Sex & Relationships

Broken Military Marriages: Another Casualty of War

If politicians want to protect marriage, they should work to support veterans and military families.

More than 13,000 military marriages ended last year, and mine came dangerously close to becoming one of them, but it wasn’t because of some gays getting hitched. Military marriages are at increasingly high risk of failure, and combat is the cause.

Most of the boots on the ground in Iraq are worn by Marines, active duty Army, or Army National Guard. They have served the most and longest deployments, seen the most combat, and suffered the most injuries, both physical and psychological. In 2008, the active-duty Army and Marines also had a higher percentage of failed marriages than the Navy or Air Force, whose rates held steady or decreased slightly.

Divorce rates for women in the Army or Marines were nearly three times that of their male counterparts, which speaks volumes about the effect of war on women, as well as the gender roles, societal expectations, and resiliency of their husbands. The fact that the Veterans Administration has just a handful of gender-specific treatment programs for women, and there’s been scant attention, research, and support for women veterans speaks for itself.

A study published in Armed Forces & Society revealed that male combat veterans were 62 percent more likely than civilian males to have at least one failed marriage. In 2006, Kansas State University professor Walter Schumm surveyed 337 soldiers at Fort Riley who had recently returned from Iraq. 6.1 percent said they would probably divorce, and 12.2 percent indicated that they would be divorcing. By comparison, two to four percent of civilian marriages end in divorce each year.

Due to the unprecedented deployments of citizen soldiers and the unique challenges faced by the families they leave behind, divorce rates among Guard and Reservists may be even higher than active duty. The military doesn’t monitor the divorce rates of citizen soldiers, who are more likely than active duty troops to be married, and nearly twice as likely to have combat-related stress. According to SOFAR (Strategic Outreach to Families of All Reservists), "20 percent of returned married troops are planning a divorce, [and] problems in relationships in families are four times higher after … deployment."

When "weekend warriors" are mobilized and deployed for a year or more (a Minnesota Guard unit served 22 months, the longest of the war) their families face the same strains as active duty families, without even the minimal formal support, informal peer networks, and child care services available on base.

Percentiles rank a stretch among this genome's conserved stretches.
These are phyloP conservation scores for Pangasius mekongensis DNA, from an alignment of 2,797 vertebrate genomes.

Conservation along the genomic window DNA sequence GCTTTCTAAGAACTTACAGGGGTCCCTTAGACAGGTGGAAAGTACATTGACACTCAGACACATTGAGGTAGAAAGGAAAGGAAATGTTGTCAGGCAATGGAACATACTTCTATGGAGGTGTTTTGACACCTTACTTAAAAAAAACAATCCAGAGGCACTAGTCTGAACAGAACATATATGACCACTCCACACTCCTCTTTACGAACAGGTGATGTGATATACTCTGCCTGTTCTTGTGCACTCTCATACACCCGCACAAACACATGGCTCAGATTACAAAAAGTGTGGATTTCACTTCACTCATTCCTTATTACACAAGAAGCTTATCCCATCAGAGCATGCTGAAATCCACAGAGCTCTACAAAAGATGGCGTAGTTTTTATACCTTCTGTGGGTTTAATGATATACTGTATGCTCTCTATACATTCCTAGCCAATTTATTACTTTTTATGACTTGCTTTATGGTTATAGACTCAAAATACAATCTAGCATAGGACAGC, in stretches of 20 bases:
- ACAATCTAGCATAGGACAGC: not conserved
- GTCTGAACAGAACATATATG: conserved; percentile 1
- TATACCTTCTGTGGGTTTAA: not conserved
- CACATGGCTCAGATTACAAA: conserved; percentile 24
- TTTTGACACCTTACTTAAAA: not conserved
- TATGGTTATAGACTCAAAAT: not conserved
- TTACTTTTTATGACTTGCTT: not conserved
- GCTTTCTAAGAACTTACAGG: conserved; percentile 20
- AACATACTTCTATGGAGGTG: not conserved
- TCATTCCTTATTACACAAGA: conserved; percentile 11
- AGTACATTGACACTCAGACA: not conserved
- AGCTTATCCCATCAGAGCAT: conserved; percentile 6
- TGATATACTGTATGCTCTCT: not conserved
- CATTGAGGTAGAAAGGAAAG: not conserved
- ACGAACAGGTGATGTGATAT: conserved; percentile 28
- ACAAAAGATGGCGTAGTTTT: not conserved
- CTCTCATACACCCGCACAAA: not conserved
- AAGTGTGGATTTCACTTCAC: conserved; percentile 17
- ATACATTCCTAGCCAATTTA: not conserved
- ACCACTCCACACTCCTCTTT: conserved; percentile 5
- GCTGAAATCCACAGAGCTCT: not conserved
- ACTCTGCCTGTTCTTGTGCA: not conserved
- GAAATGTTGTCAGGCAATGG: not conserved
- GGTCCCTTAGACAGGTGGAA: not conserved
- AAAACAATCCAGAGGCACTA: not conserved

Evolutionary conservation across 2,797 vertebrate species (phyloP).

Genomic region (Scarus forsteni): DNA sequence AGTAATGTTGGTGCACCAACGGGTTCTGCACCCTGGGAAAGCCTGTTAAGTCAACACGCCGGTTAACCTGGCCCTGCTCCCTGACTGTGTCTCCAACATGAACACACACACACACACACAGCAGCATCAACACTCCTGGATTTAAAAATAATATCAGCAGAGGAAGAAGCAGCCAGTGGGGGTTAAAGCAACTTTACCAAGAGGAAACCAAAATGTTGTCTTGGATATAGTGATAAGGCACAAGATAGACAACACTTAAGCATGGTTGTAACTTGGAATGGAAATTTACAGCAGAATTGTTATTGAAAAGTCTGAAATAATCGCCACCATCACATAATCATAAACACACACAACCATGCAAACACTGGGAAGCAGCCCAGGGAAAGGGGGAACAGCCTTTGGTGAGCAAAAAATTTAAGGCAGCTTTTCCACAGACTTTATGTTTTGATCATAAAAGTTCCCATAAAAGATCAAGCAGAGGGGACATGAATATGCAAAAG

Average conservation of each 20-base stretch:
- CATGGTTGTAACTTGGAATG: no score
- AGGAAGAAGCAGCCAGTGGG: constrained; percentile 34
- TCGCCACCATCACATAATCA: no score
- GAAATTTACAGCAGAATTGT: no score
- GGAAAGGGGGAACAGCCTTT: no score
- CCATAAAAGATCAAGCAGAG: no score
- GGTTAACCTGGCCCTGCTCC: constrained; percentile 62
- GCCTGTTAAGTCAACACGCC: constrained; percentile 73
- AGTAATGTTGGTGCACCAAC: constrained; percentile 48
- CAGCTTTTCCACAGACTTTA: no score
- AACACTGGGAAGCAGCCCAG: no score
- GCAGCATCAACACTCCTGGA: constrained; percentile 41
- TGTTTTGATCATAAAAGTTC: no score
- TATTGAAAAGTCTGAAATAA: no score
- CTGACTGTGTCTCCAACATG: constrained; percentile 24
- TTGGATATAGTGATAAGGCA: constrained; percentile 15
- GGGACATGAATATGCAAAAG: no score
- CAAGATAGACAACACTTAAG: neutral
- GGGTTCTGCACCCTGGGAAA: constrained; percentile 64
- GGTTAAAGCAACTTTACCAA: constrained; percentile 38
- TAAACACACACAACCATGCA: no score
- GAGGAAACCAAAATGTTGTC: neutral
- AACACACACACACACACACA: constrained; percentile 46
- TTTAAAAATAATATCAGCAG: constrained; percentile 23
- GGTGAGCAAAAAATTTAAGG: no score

Scattered across states, Guard spouses struggle with social isolation, and 40 percent of military spouses said that their mental health worsened during deployment. Some Guard families grapple with a reduced household income as the result of a military wage that is lower than the soldier’s civilian pay, or because the remaining spouse has to quit work to take care of the children. Financial stressors are challenging for any family; they are especially so for military families, whose emotional reserves are depleted from paying the compound interest on multiple deployments.

The August wedding of Ellen DeGeneres and Portia di Rossi won’t strain heterosexual marriages or raise the risk of divorce. The August departure of thousands of National Guard soldiers to train for a second tour in Iraq, nearly two years before they were eligible for redeployment, according to a Pentagon policy, most certainly will.

The Department of Defense doesn’t track the marriages that end after separation from service, but I know, or know of, at least 100 Iraq War veterans who have gotten divorced. More than half of them filed after they were discharged or retired. These broken bonds might not "count" statistically, but they counted to the men and women and children whose hopes and dreams -- of love, stability, and a two-parent home -- began to die in Iraq.

Military marriages are casualties of war, not gay matrimony, and they won’t be preserved by barring the doors of the Church or the State to same-sex couples. If Americans want to protect marriage, they should be working to support veterans and military families, and end the war in Iraq.

Stacy Bannerman is the author of "When the War Came Home: The Inside Story of Reservists and the Families They Leave Behind", and the creator and director of Sanctuary Weekends for Women Veterans and Wives of Combat Veterans. Her husband is serving his second deployment in Iraq with the Army National Guard 81st Brigade.